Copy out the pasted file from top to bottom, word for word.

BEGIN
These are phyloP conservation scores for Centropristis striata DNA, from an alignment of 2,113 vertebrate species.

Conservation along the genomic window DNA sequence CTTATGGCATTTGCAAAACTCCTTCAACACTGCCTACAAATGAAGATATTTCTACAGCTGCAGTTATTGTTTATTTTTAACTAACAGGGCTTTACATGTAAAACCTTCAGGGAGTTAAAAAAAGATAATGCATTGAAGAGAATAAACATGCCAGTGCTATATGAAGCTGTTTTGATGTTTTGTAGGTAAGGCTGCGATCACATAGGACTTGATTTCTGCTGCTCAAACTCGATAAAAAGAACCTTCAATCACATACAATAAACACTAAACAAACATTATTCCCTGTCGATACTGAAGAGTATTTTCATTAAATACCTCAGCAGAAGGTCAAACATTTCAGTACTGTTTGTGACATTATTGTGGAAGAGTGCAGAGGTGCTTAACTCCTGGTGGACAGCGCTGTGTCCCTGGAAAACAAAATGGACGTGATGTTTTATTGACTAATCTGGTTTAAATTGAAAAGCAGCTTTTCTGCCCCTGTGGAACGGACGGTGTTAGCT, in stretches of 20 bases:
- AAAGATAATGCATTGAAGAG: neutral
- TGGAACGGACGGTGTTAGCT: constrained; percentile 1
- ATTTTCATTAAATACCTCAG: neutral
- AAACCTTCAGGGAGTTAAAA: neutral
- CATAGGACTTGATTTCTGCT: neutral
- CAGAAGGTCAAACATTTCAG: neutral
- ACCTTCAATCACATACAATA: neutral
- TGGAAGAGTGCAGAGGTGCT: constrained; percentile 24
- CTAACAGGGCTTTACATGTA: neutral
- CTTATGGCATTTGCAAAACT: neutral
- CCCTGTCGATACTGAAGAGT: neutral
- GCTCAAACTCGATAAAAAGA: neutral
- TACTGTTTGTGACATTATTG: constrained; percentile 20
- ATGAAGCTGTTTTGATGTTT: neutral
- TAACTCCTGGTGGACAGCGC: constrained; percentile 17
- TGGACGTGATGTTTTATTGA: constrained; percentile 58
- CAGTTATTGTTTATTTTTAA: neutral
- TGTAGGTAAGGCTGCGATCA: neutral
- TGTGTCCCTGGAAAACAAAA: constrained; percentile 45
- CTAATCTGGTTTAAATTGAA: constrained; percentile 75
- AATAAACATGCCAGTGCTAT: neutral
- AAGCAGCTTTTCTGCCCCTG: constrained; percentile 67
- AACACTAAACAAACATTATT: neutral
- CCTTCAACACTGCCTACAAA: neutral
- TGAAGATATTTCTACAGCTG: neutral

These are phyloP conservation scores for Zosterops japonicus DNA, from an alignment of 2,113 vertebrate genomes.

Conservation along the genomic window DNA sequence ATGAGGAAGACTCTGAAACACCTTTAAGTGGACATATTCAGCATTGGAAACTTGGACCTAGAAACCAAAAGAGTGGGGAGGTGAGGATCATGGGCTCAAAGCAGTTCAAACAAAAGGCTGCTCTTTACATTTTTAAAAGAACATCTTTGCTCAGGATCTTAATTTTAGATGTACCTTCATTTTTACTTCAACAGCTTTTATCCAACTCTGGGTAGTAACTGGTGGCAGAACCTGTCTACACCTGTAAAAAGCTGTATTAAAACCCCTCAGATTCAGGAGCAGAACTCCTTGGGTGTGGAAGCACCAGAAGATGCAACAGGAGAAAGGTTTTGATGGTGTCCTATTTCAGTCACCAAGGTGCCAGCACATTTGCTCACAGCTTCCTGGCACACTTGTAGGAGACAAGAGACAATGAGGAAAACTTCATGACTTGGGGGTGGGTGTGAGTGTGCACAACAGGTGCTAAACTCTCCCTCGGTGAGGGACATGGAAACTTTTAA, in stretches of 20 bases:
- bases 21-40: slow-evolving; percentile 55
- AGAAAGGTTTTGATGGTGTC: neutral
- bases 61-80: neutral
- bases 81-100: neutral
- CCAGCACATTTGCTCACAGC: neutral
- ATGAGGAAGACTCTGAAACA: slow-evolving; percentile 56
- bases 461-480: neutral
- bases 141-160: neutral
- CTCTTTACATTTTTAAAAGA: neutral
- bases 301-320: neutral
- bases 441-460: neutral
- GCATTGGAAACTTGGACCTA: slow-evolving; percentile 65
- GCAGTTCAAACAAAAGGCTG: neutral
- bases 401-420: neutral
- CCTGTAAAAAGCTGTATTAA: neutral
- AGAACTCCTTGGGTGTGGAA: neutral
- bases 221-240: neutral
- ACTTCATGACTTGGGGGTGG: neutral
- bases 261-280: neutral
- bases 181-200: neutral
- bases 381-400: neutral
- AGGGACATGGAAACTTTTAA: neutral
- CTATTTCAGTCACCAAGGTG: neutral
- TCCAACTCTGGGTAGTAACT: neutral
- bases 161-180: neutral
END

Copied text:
These are phyloP conservation scores for Centropristis striata DNA, from an alignment of 2,113 vertebrate species.

Conservation along the genomic window DNA sequence CTTATGGCATTTGCAAAACTCCTTCAACACTGCCTACAAATGAAGATATTTCTACAGCTGCAGTTATTGTTTATTTTTAACTAACAGGGCTTTACATGTAAAACCTTCAGGGAGTTAAAAAAAGATAATGCATTGAAGAGAATAAACATGCCAGTGCTATATGAAGCTGTTTTGATGTTTTGTAGGTAAGGCTGCGATCACATAGGACTTGATTTCTGCTGCTCAAACTCGATAAAAAGAACCTTCAATCACATACAATAAACACTAAACAAACATTATTCCCTGTCGATACTGAAGAGTATTTTCATTAAATACCTCAGCAGAAGGTCAAACATTTCAGTACTGTTTGTGACATTATTGTGGAAGAGTGCAGAGGTGCTTAACTCCTGGTGGACAGCGCTGTGTCCCTGGAAAACAAAATGGACGTGATGTTTTATTGACTAATCTGGTTTAAATTGAAAAGCAGCTTTTCTGCCCCTGTGGAACGGACGGTGTTAGCT, in stretches of 20 bases:
- AAAGATAATGCATTGAAGAG: neutral
- TGGAACGGACGGTGTTAGCT: constrained; percentile 1
- ATTTTCATTAAATACCTCAG: neutral
- AAACCTTCAGGGAGTTAAAA: neutral
- CATAGGACTTGATTTCTGCT: neutral
- CAGAAGGTCAAACATTTCAG: neutral
- ACCTTCAATCACATACAATA: neutral
- TGGAAGAGTGCAGAGGTGCT: constrained; percentile 24
- CTAACAGGGCTTTACATGTA: neutral
- CTTATGGCATTTGCAAAACT: neutral
- CCCTGTCGATACTGAAGAGT: neutral
- GCTCAAACTCGATAAAAAGA: neutral
- TACTGTTTGTGACATTATTG: constrained; percentile 20
- ATGAAGCTGTTTTGATGTTT: neutral
- TAACTCCTGGTGGACAGCGC: constrained; percentile 17
- TGGACGTGATGTTTTATTGA: constrained; percentile 58
- CAGTTATTGTTTATTTTTAA: neutral
- TGTAGGTAAGGCTGCGATCA: neutral
- TGTGTCCCTGGAAAACAAAA: constrained; percentile 45
- CTAATCTGGTTTAAATTGAA: constrained; percentile 75
- AATAAACATGCCAGTGCTAT: neutral
- AAGCAGCTTTTCTGCCCCTG: constrained; percentile 67
- AACACTAAACAAACATTATT: neutral
- CCTTCAACACTGCCTACAAA: neutral
- TGAAGATATTTCTACAGCTG: neutral

These are phyloP conservation scores for Zosterops japonicus DNA, from an alignment of 2,113 vertebrate genomes.

Conservation along the genomic window DNA sequence ATGAGGAAGACTCTGAAACACCTTTAAGTGGACATATTCAGCATTGGAAACTTGGACCTAGAAACCAAAAGAGTGGGGAGGTGAGGATCATGGGCTCAAAGCAGTTCAAACAAAAGGCTGCTCTTTACATTTTTAAAAGAACATCTTTGCTCAGGATCTTAATTTTAGATGTACCTTCATTTTTACTTCAACAGCTTTTATCCAACTCTGGGTAGTAACTGGTGGCAGAACCTGTCTACACCTGTAAAAAGCTGTATTAAAACCCCTCAGATTCAGGAGCAGAACTCCTTGGGTGTGGAAGCACCAGAAGATGCAACAGGAGAAAGGTTTTGATGGTGTCCTATTTCAGTCACCAAGGTGCCAGCACATTTGCTCACAGCTTCCTGGCACACTTGTAGGAGACAAGAGACAATGAGGAAAACTTCATGACTTGGGGGTGGGTGTGAGTGTGCACAACAGGTGCTAAACTCTCCCTCGGTGAGGGACATGGAAACTTTTAA, in stretches of 20 bases:
- bases 21-40: slow-evolving; percentile 55
- AGAAAGGTTTTGATGGTGTC: neutral
- bases 61-80: neutral
- bases 81-100: neutral
- CCAGCACATTTGCTCACAGC: neutral
- ATGAGGAAGACTCTGAAACA: slow-evolving; percentile 56
- bases 461-480: neutral
- bases 141-160: neutral
- CTCTTTACATTTTTAAAAGA: neutral
- bases 301-320: neutral
- bases 441-460: neutral
- GCATTGGAAACTTGGACCTA: slow-evolving; percentile 65
- GCAGTTCAAACAAAAGGCTG: neutral
- bases 401-420: neutral
- CCTGTAAAAAGCTGTATTAA: neutral
- AGAACTCCTTGGGTGTGGAA: neutral
- bases 221-240: neutral
- ACTTCATGACTTGGGGGTGG: neutral
- bases 261-280: neutral
- bases 181-200: neutral
- bases 381-400: neutral
- AGGGACATGGAAACTTTTAA: neutral
- CTATTTCAGTCACCAAGGTG: neutral
- TCCAACTCTGGGTAGTAACT: neutral
- bases 161-180: neutral